There were many different situations throughout this journey that needed me to perform at my best even while under stressful conditions. One week after Nathan was born I decided to go back to school even if it meant only going part time. At that time I had no idea of what we were going to face in the months ahead. Throughout the school year I have had to prepare for one midterm and two finals. My husband and I would drive an hour to go to school in San Jose while my mother-in-law would watch our son. Immediately after class we would drive back to San Francisco and spend the rest of the day in the hospital. There were times when it was difficult to focus just because of the environment alone. There were days when it was more of a challenge because Nathan would be undergoing surgery. Despite the distractions, I managed to finish the school year at a cumulative 3.7 GPA. Even with Nathan's condition and prognosis, he was always one to suprise the doctors. They did not expect him to be able to physically do all that he achieved. Yet I have learned that it is not realistic to expect good news all the time. We have had our ups and downs from "your son needs to undergo a craniotomy" to "your son has suffered several strokes and will never be the same again". As a mother it was natural for me to cry at times, feel hopeless and angry. For Nathan I felt it was best to stay focused so that I could best understand all the doctors were telling me. From there as a team, we were able move forward with the best decision for Nathan.

In January of 2009, just two weeks shy of his first birthday Nathan had suffered a new bleed which took his life. Even though Nathan had lived eleven short months here on Earth, he has taught me so much more than what I could have ever taught him. From this experience, I have been blessed with invaluable lessons that will help me perform at my best in my nursing career as well as my everyday life. I have a greater appreciation and respect for health professionals who do their best in helping and caring for others. I am eager to dedicate time and hard work so that I can give back through my service to the medical community as a registered nurse. With that said I want to receive my education from the nursing program in the University of San Francisco. I strongly feel that your program will best prepare and teach me the necessary skills needed to become a valuable contributer to the health profession. I have visited the campus and have met wonderful staff whom have done a great job in assisting me by answering all of my questions. I feel that the University of San Francisco will be a great environment to learn in and I hope to start the next chapter in my life in the University of San Francisco.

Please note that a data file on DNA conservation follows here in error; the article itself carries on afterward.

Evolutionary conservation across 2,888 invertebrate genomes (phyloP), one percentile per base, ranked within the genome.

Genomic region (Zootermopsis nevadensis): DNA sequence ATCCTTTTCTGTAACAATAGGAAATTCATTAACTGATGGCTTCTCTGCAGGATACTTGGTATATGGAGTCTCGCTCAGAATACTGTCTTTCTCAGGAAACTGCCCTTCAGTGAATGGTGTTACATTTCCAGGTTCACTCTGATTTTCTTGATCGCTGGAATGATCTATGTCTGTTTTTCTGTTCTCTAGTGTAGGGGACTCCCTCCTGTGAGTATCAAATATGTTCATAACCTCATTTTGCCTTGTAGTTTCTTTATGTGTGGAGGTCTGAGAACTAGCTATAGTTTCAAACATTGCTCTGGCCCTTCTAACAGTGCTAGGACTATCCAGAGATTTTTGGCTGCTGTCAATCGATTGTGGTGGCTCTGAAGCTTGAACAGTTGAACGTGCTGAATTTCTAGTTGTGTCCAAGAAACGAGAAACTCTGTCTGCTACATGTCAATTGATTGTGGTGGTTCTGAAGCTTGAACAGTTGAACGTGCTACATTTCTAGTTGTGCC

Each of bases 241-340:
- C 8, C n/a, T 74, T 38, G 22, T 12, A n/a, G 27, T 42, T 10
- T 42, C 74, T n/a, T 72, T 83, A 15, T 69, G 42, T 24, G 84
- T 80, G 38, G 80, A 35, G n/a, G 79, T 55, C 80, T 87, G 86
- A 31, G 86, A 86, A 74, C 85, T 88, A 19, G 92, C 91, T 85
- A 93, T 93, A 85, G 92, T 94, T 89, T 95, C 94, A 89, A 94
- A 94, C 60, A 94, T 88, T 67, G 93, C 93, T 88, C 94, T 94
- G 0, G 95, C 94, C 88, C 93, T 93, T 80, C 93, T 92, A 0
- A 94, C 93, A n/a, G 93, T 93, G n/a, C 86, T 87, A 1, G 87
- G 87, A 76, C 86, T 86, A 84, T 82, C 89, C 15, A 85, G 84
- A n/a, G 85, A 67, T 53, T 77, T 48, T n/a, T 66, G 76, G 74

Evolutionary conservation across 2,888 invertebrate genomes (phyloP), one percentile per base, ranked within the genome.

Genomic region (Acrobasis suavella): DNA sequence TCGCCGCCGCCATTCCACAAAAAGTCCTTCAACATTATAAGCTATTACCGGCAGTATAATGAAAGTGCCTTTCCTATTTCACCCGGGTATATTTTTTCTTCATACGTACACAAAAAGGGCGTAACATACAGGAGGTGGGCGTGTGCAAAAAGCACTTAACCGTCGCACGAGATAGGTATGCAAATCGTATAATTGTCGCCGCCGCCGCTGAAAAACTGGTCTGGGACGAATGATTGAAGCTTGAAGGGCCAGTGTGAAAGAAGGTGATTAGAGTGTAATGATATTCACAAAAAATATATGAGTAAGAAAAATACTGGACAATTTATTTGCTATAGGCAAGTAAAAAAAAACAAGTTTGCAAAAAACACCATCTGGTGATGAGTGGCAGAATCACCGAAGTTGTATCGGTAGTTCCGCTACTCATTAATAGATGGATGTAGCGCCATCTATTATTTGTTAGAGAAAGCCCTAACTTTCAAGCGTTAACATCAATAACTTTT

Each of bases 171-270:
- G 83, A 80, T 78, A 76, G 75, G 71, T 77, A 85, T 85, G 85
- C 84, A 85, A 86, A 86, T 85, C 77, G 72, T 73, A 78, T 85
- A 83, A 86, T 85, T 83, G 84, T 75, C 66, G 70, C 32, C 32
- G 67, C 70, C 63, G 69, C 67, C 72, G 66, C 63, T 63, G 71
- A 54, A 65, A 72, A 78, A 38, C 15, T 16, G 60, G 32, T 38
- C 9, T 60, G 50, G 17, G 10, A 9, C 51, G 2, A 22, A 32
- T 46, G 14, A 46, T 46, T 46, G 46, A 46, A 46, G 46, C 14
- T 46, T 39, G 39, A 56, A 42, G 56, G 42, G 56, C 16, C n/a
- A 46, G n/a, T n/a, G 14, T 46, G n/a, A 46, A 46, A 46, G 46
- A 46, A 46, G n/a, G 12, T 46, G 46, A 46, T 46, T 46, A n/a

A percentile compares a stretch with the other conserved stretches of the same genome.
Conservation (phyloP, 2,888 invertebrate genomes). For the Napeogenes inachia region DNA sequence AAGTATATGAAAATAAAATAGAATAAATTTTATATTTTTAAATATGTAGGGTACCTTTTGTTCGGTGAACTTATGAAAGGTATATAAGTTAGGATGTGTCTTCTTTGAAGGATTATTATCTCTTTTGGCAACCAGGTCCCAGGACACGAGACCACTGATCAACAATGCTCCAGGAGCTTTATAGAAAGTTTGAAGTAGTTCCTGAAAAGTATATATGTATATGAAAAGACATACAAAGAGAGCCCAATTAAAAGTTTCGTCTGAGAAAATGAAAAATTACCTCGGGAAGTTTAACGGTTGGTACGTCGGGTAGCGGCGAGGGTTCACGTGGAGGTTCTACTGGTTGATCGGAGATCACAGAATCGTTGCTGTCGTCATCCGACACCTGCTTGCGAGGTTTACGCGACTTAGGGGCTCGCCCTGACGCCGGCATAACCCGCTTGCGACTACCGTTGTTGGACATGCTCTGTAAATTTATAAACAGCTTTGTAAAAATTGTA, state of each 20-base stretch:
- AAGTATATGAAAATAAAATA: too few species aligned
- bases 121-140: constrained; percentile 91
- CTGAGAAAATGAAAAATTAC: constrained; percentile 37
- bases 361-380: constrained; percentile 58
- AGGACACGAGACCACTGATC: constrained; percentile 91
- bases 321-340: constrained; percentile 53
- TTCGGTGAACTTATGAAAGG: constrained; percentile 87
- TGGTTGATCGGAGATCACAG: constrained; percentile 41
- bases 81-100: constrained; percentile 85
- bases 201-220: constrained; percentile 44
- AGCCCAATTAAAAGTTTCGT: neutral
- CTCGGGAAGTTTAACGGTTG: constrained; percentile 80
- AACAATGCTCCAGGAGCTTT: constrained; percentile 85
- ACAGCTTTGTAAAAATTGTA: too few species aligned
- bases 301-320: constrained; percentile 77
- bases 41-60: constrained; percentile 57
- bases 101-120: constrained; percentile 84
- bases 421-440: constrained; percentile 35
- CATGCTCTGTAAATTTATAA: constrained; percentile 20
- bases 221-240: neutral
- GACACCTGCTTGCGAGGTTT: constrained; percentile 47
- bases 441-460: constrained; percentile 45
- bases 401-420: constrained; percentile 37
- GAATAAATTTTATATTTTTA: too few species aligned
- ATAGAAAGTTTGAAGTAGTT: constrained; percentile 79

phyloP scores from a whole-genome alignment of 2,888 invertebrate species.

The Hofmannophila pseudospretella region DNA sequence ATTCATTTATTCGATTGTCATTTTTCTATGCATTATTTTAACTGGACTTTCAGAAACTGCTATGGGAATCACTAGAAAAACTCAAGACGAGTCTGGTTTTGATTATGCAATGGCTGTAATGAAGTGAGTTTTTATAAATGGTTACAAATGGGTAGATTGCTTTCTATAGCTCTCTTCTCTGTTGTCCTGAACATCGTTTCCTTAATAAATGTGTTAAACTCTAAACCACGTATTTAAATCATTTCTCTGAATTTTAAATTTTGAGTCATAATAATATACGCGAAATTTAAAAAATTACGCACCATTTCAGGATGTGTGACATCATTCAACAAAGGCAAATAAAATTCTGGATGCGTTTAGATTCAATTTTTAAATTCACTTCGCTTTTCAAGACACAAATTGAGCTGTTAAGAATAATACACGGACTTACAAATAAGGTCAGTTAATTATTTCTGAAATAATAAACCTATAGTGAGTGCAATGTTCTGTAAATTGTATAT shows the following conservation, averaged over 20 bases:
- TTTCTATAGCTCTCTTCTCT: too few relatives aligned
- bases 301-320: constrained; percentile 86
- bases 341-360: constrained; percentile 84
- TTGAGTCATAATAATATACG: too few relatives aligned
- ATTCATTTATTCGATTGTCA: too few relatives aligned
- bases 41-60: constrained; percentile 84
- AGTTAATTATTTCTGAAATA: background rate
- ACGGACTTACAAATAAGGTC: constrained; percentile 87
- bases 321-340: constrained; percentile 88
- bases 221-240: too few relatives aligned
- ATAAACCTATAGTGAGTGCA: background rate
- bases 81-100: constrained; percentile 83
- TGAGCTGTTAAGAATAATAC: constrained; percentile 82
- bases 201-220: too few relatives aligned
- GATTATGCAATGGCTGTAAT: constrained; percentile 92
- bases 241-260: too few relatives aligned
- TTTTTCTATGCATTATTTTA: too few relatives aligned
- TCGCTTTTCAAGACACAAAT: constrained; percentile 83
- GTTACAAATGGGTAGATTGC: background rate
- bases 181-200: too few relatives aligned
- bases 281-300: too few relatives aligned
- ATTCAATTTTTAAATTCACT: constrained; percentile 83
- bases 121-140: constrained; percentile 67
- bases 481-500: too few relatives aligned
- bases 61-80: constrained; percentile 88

shadejade 4 / 19  
Oct 31, 2009   #2

In the first paragraphy I think you should just state that you want to be a registered nurse once, like after your son was born.

In paragraph two you should reword the first sentence or maybe delete it since you stated it before.

In January of 2009, just two weeks shy of his first birthday Nathan had suffered a new bleed which took his life. Even though Nathan had lived eleven short months here on Earth, he has taught me so much more than what I could have ever taught him.

Also maybe you could combine the 3rd and 4th paragraphs, but overall it is very good.